BY BARBARA STORZ
Want to attract birds to your yard? Then, focus on providing native food for adult birds and food for their young, along with water and shelter.
The Rio Grande Valley is a rich place for birds, but, if we don’t provide what they need, they will visit neighbors, or the local park. Birds require seeds, fruits, nectar (hummingbirds) and insects, especially for their young.
If all of your landscape is covered in a thick mat of turf grass, then, first, remove some of the grass to put in a habitat garden. This can be the size of a flower bed or a section of the yard where birds and their young can be safe.
Native trees provide important shelter, nesting sites and several provide food. The Texas Persimmon, Diospyros texana, produces prized fruits. This evergreen tree reaches heights of about 12 to 15 feet and is slow growing. Fruits appear on the female tree, so ask the nurseryman if they know if the plant is a male or female.
A fast growing tree, the Sugar Hackberry, Celtis laevigata, provides lots of fruits for adult birds, as well as, caterpillars for the young birds. It supports the snout-nose butterfly and other insects that serve as food. It is a short-lived tree (15 to 20 years) and is weak wooded and very shallow rooted. For these reasons, plant this valuable wildlife tree away from buildings and driveways.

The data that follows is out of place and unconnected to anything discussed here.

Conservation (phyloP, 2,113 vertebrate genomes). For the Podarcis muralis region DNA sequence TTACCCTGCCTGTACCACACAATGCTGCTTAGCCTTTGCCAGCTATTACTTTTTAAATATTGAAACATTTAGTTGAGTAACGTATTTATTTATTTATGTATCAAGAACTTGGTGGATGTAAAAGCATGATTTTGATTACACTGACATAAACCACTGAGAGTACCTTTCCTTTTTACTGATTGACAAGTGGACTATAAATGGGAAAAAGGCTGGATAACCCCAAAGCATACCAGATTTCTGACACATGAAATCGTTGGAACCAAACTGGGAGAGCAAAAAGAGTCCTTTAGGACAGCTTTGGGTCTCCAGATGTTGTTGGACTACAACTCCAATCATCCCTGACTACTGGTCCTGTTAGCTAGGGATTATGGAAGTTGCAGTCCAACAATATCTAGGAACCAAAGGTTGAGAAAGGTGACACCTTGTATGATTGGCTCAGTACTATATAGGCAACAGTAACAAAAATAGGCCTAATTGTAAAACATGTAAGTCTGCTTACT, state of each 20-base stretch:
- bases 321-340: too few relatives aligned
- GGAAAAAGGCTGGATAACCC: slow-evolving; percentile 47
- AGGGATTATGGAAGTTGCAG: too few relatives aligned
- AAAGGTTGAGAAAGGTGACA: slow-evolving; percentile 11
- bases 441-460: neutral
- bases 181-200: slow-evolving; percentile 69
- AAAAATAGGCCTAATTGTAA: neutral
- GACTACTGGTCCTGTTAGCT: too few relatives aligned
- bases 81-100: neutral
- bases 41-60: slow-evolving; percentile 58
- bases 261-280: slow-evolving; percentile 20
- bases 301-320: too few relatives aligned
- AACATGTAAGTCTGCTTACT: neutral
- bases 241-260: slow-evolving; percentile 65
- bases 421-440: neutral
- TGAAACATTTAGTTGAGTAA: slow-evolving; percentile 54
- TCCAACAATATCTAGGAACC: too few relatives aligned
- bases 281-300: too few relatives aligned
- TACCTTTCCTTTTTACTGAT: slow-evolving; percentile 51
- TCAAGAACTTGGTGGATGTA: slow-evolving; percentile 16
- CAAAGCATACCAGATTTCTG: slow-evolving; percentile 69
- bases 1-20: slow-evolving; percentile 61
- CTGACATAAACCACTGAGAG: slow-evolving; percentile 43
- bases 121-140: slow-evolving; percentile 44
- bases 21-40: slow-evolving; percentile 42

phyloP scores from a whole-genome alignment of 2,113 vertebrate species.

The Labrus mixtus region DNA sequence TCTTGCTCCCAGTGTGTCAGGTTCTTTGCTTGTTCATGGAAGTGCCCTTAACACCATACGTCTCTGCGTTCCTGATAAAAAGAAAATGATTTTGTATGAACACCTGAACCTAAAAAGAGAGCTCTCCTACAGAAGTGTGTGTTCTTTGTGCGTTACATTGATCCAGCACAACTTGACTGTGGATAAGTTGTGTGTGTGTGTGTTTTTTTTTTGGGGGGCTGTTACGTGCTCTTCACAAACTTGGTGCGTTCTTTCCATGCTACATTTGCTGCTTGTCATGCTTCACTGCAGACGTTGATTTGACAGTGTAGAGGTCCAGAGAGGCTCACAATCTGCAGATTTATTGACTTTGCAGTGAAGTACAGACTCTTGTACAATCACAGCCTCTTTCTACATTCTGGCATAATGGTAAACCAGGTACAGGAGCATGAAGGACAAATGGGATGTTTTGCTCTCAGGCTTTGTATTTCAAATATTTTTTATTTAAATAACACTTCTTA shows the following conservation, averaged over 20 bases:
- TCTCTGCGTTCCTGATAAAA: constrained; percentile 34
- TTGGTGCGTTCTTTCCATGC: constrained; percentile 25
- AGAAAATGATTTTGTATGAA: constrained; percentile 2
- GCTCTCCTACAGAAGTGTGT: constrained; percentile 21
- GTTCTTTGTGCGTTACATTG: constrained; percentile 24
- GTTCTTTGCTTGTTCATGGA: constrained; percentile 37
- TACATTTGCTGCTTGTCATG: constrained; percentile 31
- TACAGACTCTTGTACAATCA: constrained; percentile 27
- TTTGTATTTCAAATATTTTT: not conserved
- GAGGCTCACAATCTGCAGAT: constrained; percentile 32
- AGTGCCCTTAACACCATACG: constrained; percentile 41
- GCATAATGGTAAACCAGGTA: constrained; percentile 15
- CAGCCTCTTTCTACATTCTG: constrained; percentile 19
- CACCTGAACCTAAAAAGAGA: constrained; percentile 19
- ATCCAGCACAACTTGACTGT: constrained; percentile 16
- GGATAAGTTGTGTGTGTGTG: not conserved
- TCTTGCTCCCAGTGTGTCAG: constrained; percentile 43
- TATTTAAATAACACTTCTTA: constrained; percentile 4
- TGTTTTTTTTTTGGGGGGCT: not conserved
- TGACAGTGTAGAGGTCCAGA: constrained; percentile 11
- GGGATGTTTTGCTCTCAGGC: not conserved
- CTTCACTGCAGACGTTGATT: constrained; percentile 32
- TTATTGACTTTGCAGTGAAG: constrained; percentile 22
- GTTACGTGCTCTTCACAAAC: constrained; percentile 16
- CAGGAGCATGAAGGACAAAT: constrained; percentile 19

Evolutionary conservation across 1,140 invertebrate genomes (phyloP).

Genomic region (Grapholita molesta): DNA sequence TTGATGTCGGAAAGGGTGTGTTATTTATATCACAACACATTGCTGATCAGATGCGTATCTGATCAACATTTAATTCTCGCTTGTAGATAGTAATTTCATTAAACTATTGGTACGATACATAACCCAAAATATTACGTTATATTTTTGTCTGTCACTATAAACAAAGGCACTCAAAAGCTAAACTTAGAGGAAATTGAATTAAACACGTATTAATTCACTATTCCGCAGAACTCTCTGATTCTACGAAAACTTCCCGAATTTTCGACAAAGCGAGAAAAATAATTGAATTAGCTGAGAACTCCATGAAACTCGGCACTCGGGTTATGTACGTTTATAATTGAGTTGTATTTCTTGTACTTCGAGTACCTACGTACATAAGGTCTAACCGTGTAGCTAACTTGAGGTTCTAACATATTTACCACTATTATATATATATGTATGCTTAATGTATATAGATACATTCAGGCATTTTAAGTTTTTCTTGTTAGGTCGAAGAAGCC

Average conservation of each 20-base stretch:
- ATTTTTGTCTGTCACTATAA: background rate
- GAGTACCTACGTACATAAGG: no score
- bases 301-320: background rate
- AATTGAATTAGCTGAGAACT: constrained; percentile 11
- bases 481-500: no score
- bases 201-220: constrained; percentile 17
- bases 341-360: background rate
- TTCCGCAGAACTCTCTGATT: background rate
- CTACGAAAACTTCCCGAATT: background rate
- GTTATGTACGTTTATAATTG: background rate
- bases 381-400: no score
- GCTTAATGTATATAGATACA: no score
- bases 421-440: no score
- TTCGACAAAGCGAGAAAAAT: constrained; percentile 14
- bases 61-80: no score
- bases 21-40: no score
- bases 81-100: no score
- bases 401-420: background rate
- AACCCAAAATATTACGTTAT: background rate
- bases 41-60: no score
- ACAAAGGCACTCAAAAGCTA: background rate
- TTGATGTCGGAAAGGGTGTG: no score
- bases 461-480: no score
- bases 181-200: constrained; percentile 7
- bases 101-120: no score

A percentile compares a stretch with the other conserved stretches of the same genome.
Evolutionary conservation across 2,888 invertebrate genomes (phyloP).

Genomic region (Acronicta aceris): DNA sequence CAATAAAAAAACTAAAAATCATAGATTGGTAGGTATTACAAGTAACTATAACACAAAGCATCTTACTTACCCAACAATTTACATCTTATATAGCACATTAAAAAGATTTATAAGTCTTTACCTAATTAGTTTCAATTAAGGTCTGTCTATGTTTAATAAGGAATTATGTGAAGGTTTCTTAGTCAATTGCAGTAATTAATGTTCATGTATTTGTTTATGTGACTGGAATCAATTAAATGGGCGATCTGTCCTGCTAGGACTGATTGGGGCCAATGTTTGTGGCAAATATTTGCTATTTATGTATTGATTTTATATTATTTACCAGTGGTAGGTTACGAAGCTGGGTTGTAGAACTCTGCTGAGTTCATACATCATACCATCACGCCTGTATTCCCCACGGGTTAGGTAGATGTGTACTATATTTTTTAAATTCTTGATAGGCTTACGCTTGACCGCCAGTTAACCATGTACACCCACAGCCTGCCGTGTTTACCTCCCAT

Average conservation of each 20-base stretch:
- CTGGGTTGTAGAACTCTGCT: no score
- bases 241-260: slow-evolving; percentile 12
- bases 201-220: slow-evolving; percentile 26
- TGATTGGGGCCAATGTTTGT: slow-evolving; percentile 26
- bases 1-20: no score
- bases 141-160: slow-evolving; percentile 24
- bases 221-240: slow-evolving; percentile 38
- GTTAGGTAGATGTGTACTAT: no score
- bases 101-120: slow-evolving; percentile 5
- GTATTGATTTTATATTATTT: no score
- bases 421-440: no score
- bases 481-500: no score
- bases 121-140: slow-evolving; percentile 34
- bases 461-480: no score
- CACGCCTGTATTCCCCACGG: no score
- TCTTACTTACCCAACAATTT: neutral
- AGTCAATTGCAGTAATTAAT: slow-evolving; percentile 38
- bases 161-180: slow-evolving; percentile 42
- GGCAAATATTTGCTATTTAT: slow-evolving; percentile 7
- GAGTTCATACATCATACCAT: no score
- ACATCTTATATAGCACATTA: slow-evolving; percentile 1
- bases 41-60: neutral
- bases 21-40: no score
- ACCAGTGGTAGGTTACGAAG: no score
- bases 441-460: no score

The Brasil, Condalia hookeri, is a small, bright, lime-green tree that is an excellent source of fruit for birds, squirrels and other small animals. It reaches about 15 feet in height, is drought tolerant, and each branch ends in thorns. It requires full sun and well-drained soils. The lime-green leaves are a nice contrast against darker green foliage plants.
The Mexican Caesalpinia, Caesalpinia Mexicana, is a tall shrub that is trained as a small tree. It usually reaches heights of 12 to 15 feet and supports adult butterflies with its flowers and the leaves are enjoyed by the caterpillar of the Emesia Metalmark butterfly. Remember, baby birds need lots of soft caterpillars. The Mexican Caesalpinia has bright yellow flowers and is an excellent patio tree or specimen plant. It is a good start for small yards or flower beds.
Tamaulipan Fiddlewood, Citherexylum berlandieri, is another shrub that can be trimmed as a small tree. It reaches 10 to 12 feet and provides orange to black fruits enjoyed by birds. The thick foliage makes for nesting and cover and the clusters of tiny white flowers provide nectar for small beneficial insects. Keep away from patios and driveways to avoid falling fruits. Makes a lovely specimen plant in a flower bed, or cluster them for a “mini-forest.”
These are a few foundation plants that can help you get started in building a habitat garden. Check with local nurseries or birding centers for more recommendations. You can also visit with a Master Gardener for information on native plants to consider from 9 a.m. to noon today at the Growing Growers Farmers Market in Firemen’s Park on the corner of 1st Street and Business 83 in McAllen.
Barbara Storz is a local horticulturist. You can listen to her garden show from 7 to 9 a.m. Saturdays on 710 KURV Radio, or e-mail her at email@example.com.